When this structure is corrupted and the force which operates for the sake of the human being is oppressed by forces that are "bad," that are inconducive to him, then we have the development of his "unhappy passions," like greed, anger, etc. The Heraclitean image of the world as eternally generating and disintegrating fire is necessitated by this axiom, and the proposition of a purely immanent God of infinite attributes is necessary to uphold universal as opposed to merely particular morality.



 

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Nisus ait, "Dine hunc ardorem mentibus addunt,
Euryale, an sua cuique deus fit dira cupido?"

Have the gods set this ruling passion in my heart,
or does each man's furious passion become his god?
- Virgil.


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from time to time be present.-- Antonin Artaud
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Pallas
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PostSubject: Re: Spinoza's Ethica, translation and interpretation   Fri Oct 14, 2016 9:17 pm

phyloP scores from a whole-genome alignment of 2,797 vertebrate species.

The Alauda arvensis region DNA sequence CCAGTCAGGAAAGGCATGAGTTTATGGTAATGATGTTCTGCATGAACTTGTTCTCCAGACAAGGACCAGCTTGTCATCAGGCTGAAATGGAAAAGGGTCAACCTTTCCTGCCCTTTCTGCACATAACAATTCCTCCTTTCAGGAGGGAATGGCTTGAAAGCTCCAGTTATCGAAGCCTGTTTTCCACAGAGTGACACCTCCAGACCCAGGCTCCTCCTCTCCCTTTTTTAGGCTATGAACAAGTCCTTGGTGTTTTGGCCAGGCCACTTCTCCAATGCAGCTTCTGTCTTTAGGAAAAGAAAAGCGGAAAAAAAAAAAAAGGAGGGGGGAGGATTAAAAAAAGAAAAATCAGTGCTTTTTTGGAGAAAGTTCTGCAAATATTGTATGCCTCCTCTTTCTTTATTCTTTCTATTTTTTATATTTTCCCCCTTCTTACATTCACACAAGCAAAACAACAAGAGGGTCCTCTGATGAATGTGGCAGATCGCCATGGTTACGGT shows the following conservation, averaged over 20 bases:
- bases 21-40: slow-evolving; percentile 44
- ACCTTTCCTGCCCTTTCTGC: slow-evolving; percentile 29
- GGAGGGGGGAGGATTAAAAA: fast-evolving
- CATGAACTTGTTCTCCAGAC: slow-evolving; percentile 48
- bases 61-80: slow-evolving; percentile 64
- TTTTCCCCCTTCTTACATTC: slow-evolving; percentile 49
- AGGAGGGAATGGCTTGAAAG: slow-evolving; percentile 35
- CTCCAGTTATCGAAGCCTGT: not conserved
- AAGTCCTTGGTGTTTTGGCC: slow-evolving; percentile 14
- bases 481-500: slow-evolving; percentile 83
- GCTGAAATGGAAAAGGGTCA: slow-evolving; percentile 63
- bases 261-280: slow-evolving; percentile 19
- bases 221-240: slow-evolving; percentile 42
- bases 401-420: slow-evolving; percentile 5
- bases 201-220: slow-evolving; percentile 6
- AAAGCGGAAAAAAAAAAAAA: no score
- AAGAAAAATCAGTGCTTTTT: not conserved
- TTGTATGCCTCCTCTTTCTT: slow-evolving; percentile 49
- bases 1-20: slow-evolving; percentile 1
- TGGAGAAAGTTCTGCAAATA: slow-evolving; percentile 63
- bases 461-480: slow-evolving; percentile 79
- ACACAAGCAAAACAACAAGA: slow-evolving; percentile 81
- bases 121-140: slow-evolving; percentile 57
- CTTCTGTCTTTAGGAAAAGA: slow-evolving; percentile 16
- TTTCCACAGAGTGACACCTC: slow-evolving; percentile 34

Pallas wrote:
I will start this book study at Part IV: On human bondage, or the power of affections.
For this subject is closest to the focus of philosophy of the 20th/21st century.
Step by step I will translate and offer a short commentary.
When I do not understand a passage I will formulate a question.

Legenda:

Baruch Spinoza
Pallas

---

DEFINITIONS


Here I will intersect.

Quote :
I. "As "good" I understand that, of which we know with certainty that it is useful to us.

Fallacy 1 -
"us"; ???  - a tautological definition around "good". "We are" defined as being the object of "good". Lol. Baruch you old Jew.

Affirmative as hell, but not philosophic enough for me!

Or... am I walking into seven ditches at once?

Quote :
Quote :
II. As "evil" [bad, wrong] on the other hand that, of which we know with certainty that it obstructs us, in reach [attain] something good.

Well how astute, Pallas. And wrong. Oppositions are functions of one another - qua opposition at least!
Evil is a function of the same thing of which good is a function; namely judgment.